A report by leading United Nations agencies says global progress in reducing maternal and newborn deaths has stalled for nearly a decade largely due to underinvestment in providing the health care.
The report shows more than 4.5 million women and babies die every year in pregnancy, childbirth or the first weeks after birth — equivalent to one death every seven seconds — "mostly from preventable or treatable causes if proper care was available.”
Allisyn Moran, unit head for maternal health at the World Health Organization, said all the deaths have similar risk factors and causes.
While the trends pre-date the coronavirus pandemic, she said “COVID-19-related service disruptions and funding diversions, rising poverty and worsening humanitarian crises are intensifying pressures on already overstretched maternity and newborn health services.”
Since 2018, the report finds, more than three-quarters of all conflict-affected and sub-Saharan African countries report funding for maternal and newborn health has declined and that only one in 10 of more than 100 countries surveyed reported they had the money needed to implement their current plans.
Speaking in Cape Town, South Africa, the site of a major global conference on maternal health, Moran said that a lack of investment in primary health care risked lowering survival prospects.
“For instance, while prematurity is now the leading cause of all under-5 deaths globally, less than a third of countries report having sufficient newborn care units to treat small and sick babies,” she said. “Two-thirds of emergency childbirth facilities in sub-Saharan Africa lack essential resources like medicines and supplies, water, electricity or staffing for 24-hour care.”
Steven Lauwerier, UNICEF director of health, agreed with that assessment. Since the COVID-19 pandemic, he said “babies, children, and women who were already exposed to threats to their well-being, especially those living in fragile countries and emergencies, are facing the heaviest consequences of decreased spending and efforts on providing quality and accessible healthcare.”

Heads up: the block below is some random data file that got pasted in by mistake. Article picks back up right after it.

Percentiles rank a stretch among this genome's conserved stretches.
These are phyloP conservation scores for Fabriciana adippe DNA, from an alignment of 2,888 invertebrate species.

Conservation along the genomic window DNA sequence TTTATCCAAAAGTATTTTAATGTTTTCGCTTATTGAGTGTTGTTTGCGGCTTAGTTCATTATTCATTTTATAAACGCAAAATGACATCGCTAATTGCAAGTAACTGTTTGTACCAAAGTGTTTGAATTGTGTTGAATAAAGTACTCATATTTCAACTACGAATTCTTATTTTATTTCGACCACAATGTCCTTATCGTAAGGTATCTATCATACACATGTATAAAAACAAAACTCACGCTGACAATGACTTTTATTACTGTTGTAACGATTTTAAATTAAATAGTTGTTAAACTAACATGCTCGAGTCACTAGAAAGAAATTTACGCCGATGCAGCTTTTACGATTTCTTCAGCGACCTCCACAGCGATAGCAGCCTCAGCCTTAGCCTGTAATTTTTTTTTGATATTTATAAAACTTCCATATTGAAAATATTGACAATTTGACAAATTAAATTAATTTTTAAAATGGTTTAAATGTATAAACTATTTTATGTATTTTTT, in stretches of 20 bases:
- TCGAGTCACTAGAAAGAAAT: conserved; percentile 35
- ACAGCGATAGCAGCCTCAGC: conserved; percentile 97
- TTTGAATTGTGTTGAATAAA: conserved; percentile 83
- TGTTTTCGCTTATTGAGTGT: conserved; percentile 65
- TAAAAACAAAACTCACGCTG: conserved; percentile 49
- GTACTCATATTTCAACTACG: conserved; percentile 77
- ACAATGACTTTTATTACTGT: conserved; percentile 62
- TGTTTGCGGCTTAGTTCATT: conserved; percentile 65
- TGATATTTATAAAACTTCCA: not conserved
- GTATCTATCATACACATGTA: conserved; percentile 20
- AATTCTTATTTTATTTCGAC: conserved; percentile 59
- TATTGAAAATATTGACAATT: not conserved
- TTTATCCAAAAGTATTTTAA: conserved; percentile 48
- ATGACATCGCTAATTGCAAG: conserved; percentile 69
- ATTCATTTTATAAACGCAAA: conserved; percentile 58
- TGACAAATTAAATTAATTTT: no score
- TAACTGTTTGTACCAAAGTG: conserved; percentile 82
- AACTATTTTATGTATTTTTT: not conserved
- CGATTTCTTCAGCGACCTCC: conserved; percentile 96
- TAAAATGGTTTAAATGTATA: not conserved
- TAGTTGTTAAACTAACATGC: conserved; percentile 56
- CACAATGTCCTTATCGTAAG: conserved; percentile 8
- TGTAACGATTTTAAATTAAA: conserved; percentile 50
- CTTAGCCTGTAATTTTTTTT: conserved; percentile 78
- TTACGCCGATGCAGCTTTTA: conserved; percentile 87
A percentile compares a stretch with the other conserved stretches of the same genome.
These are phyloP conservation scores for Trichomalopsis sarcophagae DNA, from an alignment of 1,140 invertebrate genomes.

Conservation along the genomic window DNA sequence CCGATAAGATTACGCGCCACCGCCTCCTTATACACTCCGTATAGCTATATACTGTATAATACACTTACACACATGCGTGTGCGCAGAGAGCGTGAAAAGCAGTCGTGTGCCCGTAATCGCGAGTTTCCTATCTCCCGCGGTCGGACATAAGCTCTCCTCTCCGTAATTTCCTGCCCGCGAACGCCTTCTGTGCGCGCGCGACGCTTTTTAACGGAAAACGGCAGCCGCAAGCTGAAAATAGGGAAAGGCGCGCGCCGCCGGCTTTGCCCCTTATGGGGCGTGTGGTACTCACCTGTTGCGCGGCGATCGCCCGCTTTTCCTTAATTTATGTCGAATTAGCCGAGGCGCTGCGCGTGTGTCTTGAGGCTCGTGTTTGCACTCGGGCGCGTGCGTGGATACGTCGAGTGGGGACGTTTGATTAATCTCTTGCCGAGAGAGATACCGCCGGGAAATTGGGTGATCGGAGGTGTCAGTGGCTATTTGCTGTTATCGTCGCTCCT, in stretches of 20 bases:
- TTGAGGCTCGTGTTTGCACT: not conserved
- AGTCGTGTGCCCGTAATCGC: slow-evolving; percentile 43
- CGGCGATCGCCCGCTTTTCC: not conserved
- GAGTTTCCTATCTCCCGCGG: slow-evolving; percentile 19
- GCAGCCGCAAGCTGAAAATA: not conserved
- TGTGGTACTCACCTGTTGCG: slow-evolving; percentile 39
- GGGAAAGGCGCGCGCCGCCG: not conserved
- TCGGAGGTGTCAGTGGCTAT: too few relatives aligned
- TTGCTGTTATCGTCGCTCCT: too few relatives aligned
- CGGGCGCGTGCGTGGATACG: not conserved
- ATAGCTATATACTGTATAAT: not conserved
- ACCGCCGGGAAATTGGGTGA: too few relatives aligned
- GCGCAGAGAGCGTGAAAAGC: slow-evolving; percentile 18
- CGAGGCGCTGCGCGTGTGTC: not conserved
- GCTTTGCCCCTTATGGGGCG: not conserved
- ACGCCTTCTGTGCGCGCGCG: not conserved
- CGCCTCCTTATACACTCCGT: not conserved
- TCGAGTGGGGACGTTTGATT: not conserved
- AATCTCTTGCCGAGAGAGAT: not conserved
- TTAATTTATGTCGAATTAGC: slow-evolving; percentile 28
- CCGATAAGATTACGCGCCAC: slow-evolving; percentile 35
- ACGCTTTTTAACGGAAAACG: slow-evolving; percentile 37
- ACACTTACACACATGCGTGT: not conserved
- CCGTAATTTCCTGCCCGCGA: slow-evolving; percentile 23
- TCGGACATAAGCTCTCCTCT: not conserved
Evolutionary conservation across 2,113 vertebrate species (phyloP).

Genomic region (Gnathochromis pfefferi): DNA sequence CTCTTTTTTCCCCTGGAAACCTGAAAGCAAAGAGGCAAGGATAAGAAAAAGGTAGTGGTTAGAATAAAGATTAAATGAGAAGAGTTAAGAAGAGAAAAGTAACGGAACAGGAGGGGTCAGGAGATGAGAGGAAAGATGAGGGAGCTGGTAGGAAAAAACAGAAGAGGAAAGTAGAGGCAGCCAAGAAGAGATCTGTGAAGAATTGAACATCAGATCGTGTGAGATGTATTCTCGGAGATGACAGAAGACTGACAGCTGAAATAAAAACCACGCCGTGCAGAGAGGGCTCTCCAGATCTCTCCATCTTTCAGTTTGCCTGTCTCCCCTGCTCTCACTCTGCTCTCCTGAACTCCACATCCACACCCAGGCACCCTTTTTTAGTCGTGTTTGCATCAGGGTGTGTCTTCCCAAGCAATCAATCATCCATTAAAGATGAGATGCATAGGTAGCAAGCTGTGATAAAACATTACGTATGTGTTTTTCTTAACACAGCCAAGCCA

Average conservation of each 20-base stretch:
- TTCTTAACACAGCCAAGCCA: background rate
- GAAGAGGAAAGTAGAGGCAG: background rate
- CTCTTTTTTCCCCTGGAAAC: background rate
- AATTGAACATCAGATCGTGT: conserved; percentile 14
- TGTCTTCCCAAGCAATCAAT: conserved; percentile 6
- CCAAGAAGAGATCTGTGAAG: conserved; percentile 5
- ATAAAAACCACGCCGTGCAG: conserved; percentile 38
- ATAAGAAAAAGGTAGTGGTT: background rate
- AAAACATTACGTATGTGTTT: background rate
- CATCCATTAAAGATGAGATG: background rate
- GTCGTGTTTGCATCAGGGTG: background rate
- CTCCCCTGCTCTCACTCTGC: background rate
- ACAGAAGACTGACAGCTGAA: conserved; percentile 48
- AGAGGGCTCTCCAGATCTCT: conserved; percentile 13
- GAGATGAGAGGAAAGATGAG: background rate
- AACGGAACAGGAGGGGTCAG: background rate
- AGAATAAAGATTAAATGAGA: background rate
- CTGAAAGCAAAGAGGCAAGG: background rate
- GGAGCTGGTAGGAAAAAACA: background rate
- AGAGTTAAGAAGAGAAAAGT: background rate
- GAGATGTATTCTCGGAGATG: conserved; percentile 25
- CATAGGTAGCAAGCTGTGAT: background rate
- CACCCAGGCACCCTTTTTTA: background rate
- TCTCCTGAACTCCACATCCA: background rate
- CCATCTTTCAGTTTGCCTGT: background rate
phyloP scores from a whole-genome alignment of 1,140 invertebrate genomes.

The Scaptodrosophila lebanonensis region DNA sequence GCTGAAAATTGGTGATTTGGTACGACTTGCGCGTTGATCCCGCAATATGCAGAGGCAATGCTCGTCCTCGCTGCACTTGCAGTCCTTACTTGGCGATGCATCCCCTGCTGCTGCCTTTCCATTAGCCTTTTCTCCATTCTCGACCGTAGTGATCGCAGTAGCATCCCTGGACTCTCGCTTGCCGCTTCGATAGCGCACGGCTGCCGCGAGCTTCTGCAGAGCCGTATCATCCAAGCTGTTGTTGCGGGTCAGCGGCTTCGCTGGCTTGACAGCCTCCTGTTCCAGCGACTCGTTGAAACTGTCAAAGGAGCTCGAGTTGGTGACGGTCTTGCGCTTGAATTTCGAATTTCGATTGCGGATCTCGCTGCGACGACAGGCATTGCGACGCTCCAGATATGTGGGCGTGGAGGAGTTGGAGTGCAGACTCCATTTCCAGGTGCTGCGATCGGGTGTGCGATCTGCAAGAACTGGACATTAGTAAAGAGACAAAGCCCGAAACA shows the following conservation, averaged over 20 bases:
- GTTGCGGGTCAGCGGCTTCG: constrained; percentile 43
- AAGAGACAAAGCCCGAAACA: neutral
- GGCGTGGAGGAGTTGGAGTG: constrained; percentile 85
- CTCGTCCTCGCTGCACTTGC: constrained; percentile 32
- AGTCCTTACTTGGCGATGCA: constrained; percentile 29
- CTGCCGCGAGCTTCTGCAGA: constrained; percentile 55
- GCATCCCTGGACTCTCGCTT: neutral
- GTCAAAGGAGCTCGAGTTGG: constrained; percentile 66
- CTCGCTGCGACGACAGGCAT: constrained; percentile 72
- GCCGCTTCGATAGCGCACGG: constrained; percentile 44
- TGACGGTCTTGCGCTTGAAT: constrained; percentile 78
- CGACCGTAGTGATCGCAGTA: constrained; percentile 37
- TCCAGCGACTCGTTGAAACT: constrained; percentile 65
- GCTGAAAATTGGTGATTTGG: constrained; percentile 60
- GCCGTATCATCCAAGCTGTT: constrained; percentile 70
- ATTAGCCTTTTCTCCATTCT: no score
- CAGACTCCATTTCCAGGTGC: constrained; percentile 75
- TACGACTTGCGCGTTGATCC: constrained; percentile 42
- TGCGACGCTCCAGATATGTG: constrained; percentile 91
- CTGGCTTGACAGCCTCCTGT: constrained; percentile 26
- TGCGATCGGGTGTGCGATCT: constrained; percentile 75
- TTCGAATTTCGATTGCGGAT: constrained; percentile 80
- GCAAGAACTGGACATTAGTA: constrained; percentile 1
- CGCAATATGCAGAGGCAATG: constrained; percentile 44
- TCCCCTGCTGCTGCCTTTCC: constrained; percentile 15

The report, “Improving Maternal and Newborn Health and Survival and Reducing Stillbirth,” found that in sub-Saharan Africa and central and southern Asia, the regions with the greatest number of newborn and maternal deaths, fewer than 60 percent of women receive even four of the WHO’s recommended eight prenatal checks.
“The death of any woman or young girl during pregnancy or childbirth is a serious violation of their human rights,” said Julitta Onabanjo, director of the technical division at the U.N. Population Fund. “It also reflects the urgent need to scale-up access to quality sexual and reproductive health services as part of universal health coverage and primary health care, especially in communities where maternal mortality rates have stagnated or even risen during recent years.”
The authors of the report agree that women and babies must have quality, affordable health care before, during and after childbirth, as well as access to family planning services to increase survival rates.
They add that “more skilled and motivated health workers, especially midwives, are needed, alongside essential medicine and supplies, safe water, and reliable electricity.”
The stated aim of health leaders from over 30 countries attending the week-long conference is to develop plans that accelerate progress where it is most needed.
Anshu Banerjee, the WHO director of maternal, newborn, child and adolescent health and aging, is in no doubt as to where that is. “Pregnant women and newborns continue to die at unacceptably high rates worldwide,” he said, “and the COVID-19 pandemic has created further setbacks to providing them with the healthcare they need.”
“If we wish to see different results, we must do things differently,” he said. “More and smarter investments in primary health care are needed now so that every woman and baby — no matter where they live — has the best chance of health and survival.” (PB/VOA)